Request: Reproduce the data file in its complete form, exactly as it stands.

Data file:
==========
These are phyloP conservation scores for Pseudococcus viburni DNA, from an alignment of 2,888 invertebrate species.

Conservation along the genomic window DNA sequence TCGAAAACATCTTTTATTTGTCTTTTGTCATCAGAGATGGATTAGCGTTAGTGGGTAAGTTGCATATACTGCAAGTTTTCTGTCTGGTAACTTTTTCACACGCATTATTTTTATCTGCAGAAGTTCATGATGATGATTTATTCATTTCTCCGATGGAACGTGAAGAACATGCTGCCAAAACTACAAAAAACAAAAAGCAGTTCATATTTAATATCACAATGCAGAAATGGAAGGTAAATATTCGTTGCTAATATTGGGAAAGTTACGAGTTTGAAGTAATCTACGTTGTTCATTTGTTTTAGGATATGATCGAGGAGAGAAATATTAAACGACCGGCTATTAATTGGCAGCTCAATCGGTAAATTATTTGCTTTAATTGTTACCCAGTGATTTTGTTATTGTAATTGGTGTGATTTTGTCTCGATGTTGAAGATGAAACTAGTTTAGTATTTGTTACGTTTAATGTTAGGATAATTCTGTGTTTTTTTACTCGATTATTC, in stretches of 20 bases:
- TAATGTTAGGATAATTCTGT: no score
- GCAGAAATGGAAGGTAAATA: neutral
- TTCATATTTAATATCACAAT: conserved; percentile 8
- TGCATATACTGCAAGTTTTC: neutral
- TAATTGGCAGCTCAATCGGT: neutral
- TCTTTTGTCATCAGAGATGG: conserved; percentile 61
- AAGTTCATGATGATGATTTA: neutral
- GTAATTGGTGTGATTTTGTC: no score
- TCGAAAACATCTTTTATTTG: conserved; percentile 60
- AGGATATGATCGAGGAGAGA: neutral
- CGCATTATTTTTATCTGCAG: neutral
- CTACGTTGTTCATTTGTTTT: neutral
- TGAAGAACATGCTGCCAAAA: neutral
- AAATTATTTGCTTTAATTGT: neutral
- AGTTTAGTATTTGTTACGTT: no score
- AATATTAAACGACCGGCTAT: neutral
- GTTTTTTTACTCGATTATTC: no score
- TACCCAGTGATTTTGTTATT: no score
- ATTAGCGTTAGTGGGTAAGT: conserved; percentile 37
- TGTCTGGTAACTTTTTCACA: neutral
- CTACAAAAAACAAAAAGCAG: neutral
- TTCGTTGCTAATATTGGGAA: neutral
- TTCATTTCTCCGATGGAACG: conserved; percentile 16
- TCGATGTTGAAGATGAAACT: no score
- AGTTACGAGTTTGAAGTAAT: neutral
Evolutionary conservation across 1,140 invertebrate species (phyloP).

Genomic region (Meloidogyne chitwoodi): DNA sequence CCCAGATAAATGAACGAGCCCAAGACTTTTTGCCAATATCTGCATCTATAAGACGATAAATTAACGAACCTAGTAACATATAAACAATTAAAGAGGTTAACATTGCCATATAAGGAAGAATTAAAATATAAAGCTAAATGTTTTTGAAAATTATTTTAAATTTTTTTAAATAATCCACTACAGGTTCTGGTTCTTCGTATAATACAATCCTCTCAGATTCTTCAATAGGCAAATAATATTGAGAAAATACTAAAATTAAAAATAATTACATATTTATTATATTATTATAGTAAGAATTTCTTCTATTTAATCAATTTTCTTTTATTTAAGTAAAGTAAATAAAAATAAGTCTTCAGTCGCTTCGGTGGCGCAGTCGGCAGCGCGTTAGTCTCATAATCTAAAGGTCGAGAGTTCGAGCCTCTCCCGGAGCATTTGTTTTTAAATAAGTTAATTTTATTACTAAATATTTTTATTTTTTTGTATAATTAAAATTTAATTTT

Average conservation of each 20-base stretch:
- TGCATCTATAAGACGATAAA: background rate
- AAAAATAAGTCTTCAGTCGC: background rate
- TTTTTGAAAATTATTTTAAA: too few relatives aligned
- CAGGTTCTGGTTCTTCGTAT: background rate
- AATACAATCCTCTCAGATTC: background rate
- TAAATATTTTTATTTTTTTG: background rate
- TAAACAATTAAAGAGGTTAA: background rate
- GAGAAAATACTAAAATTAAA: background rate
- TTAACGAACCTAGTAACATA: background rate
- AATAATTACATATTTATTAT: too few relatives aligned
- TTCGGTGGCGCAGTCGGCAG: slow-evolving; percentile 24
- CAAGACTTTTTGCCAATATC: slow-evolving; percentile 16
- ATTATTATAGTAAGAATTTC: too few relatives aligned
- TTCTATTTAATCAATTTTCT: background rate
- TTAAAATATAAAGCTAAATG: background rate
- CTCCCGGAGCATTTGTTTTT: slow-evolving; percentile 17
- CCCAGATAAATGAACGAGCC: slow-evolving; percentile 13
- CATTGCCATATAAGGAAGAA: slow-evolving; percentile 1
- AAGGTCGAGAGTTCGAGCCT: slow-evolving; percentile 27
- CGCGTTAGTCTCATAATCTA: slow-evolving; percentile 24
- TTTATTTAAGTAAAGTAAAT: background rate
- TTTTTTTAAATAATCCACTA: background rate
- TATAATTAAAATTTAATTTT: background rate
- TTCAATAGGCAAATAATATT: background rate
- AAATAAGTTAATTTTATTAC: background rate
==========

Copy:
These are phyloP conservation scores for Pseudococcus viburni DNA, from an alignment of 2,888 invertebrate species.

Conservation along the genomic window DNA sequence TCGAAAACATCTTTTATTTGTCTTTTGTCATCAGAGATGGATTAGCGTTAGTGGGTAAGTTGCATATACTGCAAGTTTTCTGTCTGGTAACTTTTTCACACGCATTATTTTTATCTGCAGAAGTTCATGATGATGATTTATTCATTTCTCCGATGGAACGTGAAGAACATGCTGCCAAAACTACAAAAAACAAAAAGCAGTTCATATTTAATATCACAATGCAGAAATGGAAGGTAAATATTCGTTGCTAATATTGGGAAAGTTACGAGTTTGAAGTAATCTACGTTGTTCATTTGTTTTAGGATATGATCGAGGAGAGAAATATTAAACGACCGGCTATTAATTGGCAGCTCAATCGGTAAATTATTTGCTTTAATTGTTACCCAGTGATTTTGTTATTGTAATTGGTGTGATTTTGTCTCGATGTTGAAGATGAAACTAGTTTAGTATTTGTTACGTTTAATGTTAGGATAATTCTGTGTTTTTTTACTCGATTATTC, in stretches of 20 bases:
- TAATGTTAGGATAATTCTGT: no score
- GCAGAAATGGAAGGTAAATA: neutral
- TTCATATTTAATATCACAAT: conserved; percentile 8
- TGCATATACTGCAAGTTTTC: neutral
- TAATTGGCAGCTCAATCGGT: neutral
- TCTTTTGTCATCAGAGATGG: conserved; percentile 61
- AAGTTCATGATGATGATTTA: neutral
- GTAATTGGTGTGATTTTGTC: no score
- TCGAAAACATCTTTTATTTG: conserved; percentile 60
- AGGATATGATCGAGGAGAGA: neutral
- CGCATTATTTTTATCTGCAG: neutral
- CTACGTTGTTCATTTGTTTT: neutral
- TGAAGAACATGCTGCCAAAA: neutral
- AAATTATTTGCTTTAATTGT: neutral
- AGTTTAGTATTTGTTACGTT: no score
- AATATTAAACGACCGGCTAT: neutral
- GTTTTTTTACTCGATTATTC: no score
- TACCCAGTGATTTTGTTATT: no score
- ATTAGCGTTAGTGGGTAAGT: conserved; percentile 37
- TGTCTGGTAACTTTTTCACA: neutral
- CTACAAAAAACAAAAAGCAG: neutral
- TTCGTTGCTAATATTGGGAA: neutral
- TTCATTTCTCCGATGGAACG: conserved; percentile 16
- TCGATGTTGAAGATGAAACT: no score
- AGTTACGAGTTTGAAGTAAT: neutral
Evolutionary conservation across 1,140 invertebrate species (phyloP).

Genomic region (Meloidogyne chitwoodi): DNA sequence CCCAGATAAATGAACGAGCCCAAGACTTTTTGCCAATATCTGCATCTATAAGACGATAAATTAACGAACCTAGTAACATATAAACAATTAAAGAGGTTAACATTGCCATATAAGGAAGAATTAAAATATAAAGCTAAATGTTTTTGAAAATTATTTTAAATTTTTTTAAATAATCCACTACAGGTTCTGGTTCTTCGTATAATACAATCCTCTCAGATTCTTCAATAGGCAAATAATATTGAGAAAATACTAAAATTAAAAATAATTACATATTTATTATATTATTATAGTAAGAATTTCTTCTATTTAATCAATTTTCTTTTATTTAAGTAAAGTAAATAAAAATAAGTCTTCAGTCGCTTCGGTGGCGCAGTCGGCAGCGCGTTAGTCTCATAATCTAAAGGTCGAGAGTTCGAGCCTCTCCCGGAGCATTTGTTTTTAAATAAGTTAATTTTATTACTAAATATTTTTATTTTTTTGTATAATTAAAATTTAATTTT

Average conservation of each 20-base stretch:
- TGCATCTATAAGACGATAAA: background rate
- AAAAATAAGTCTTCAGTCGC: background rate
- TTTTTGAAAATTATTTTAAA: too few relatives aligned
- CAGGTTCTGGTTCTTCGTAT: background rate
- AATACAATCCTCTCAGATTC: background rate
- TAAATATTTTTATTTTTTTG: background rate
- TAAACAATTAAAGAGGTTAA: background rate
- GAGAAAATACTAAAATTAAA: background rate
- TTAACGAACCTAGTAACATA: background rate
- AATAATTACATATTTATTAT: too few relatives aligned
- TTCGGTGGCGCAGTCGGCAG: slow-evolving; percentile 24
- CAAGACTTTTTGCCAATATC: slow-evolving; percentile 16
- ATTATTATAGTAAGAATTTC: too few relatives aligned
- TTCTATTTAATCAATTTTCT: background rate
- TTAAAATATAAAGCTAAATG: background rate
- CTCCCGGAGCATTTGTTTTT: slow-evolving; percentile 17
- CCCAGATAAATGAACGAGCC: slow-evolving; percentile 13
- CATTGCCATATAAGGAAGAA: slow-evolving; percentile 1
- AAGGTCGAGAGTTCGAGCCT: slow-evolving; percentile 27
- CGCGTTAGTCTCATAATCTA: slow-evolving; percentile 24
- TTTATTTAAGTAAAGTAAAT: background rate
- TTTTTTTAAATAATCCACTA: background rate
- TATAATTAAAATTTAATTTT: background rate
- TTCAATAGGCAAATAATATT: background rate
- AAATAAGTTAATTTTATTAC: background rate